Accelerating innovation requires a different attitude toward risk. Our Innovation in Crisis survey shows clear differences between accelerators and responders and their laggard and procrastinator peers:
Sixty-six percent of accelerators and 67% of responders consider themselves to be (somewhat) risk seeking compared to only 52% of the laggards and 28% of the procrastinators.
One testament to that higher risk appetite is the interest in further developing value chains and business models. Forty-three percent of accelerators and 34% of responders plan to develop new business models in the aftermath of the COVID-19 crisis compared to only 19% of the procrastinators and laggards.
This higher risk appetite mirrors the results of our 2022 View from the Board of Directors survey. In that survey, 37% of the financial services respondents reported having accepted or expecting to accept higher risk in pursuit of their 2021-2022 corporate objectives.Continued and growing long-term economic uncertainty and the emergence of disruptive business from competitors such as fintechs and digital giants are primary drivers for reevaluating risk appetite. For example, the fact that fintechs increasingly occupy key segments of the value chain, such as payments in banking, has become a call to action for business and IT leaders alike.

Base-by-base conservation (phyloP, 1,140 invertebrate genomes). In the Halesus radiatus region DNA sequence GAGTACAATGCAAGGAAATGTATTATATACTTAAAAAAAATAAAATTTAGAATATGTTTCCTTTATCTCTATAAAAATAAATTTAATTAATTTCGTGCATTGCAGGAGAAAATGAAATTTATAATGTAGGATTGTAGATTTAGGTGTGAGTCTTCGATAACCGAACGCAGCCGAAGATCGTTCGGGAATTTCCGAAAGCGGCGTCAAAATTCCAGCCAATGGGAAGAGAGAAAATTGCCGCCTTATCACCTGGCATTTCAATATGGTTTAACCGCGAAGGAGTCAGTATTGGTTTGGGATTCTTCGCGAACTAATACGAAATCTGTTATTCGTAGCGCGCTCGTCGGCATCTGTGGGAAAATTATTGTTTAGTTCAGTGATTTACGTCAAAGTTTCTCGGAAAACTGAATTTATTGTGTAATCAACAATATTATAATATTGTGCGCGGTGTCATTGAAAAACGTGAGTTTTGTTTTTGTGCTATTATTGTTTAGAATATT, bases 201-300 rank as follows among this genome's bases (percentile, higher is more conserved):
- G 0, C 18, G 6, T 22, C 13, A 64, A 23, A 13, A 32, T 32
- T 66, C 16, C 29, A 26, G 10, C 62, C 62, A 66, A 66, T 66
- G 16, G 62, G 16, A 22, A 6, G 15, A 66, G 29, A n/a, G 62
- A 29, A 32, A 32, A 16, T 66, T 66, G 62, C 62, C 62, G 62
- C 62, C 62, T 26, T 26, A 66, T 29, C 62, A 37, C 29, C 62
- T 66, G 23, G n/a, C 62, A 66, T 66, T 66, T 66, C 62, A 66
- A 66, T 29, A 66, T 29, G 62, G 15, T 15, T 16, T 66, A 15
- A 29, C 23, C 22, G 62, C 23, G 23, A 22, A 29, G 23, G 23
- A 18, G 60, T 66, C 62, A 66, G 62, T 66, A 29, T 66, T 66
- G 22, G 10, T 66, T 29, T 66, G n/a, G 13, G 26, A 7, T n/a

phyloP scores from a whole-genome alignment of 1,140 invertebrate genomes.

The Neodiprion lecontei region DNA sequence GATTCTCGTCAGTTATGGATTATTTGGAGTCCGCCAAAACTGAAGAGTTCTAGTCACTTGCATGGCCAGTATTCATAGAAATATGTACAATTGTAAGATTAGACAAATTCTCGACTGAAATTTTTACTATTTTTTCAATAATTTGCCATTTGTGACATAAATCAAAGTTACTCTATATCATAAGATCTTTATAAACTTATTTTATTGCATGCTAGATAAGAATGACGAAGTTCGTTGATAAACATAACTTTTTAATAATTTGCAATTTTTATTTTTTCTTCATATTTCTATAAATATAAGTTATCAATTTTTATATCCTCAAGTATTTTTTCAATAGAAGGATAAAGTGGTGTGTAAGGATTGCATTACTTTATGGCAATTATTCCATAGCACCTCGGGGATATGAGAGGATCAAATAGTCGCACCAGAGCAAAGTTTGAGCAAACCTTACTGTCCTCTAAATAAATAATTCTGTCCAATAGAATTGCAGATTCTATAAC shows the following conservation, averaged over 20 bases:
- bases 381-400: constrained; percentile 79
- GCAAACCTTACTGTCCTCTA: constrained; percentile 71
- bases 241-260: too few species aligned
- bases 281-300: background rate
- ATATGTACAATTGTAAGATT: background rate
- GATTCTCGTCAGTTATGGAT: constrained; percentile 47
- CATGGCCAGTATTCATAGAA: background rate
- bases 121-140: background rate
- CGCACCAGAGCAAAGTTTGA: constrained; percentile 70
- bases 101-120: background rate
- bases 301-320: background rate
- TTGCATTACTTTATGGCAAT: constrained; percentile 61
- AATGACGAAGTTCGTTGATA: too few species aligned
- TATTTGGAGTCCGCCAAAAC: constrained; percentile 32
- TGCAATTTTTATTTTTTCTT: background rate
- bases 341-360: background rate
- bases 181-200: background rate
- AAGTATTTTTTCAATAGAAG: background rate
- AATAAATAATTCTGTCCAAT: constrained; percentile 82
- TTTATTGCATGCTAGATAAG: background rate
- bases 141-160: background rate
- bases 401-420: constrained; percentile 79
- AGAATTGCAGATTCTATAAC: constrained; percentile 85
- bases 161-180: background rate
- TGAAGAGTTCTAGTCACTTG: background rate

In addition to board support, there are two other reasons financial services CIOs are showing a greater appetite for risk:
Increasing their risk appetites will be easier said than done for financial services CIOs. For many, it will mean working against their historical objectives. According to findings from the 2022 Gartner CIO and Technology Executive survey, IT leaders in the industry are still incredibly risk-averse, and more than 75% would not sacrifice short-term profits to reach long-term business objectives.Less than one-quarter of respondents said, for instance, they would aggressively pursue vendors’ beta programs or accept the risk of new technologies by deploying them as early as possible.
Increasing innovation pace and adopting a higher risk appetite all contribute to the third pattern we found — that the overall culture is evolving at different speeds for different organization types. We found, in previous research, that corporate culture (or the lack of culture) was the primary inhibitor for change and digital transformation in the financial services industry (see ). Our Innovation in Crisis survey confirms that both accelerators and responders exhibit significant differences in their cultures and attitudes: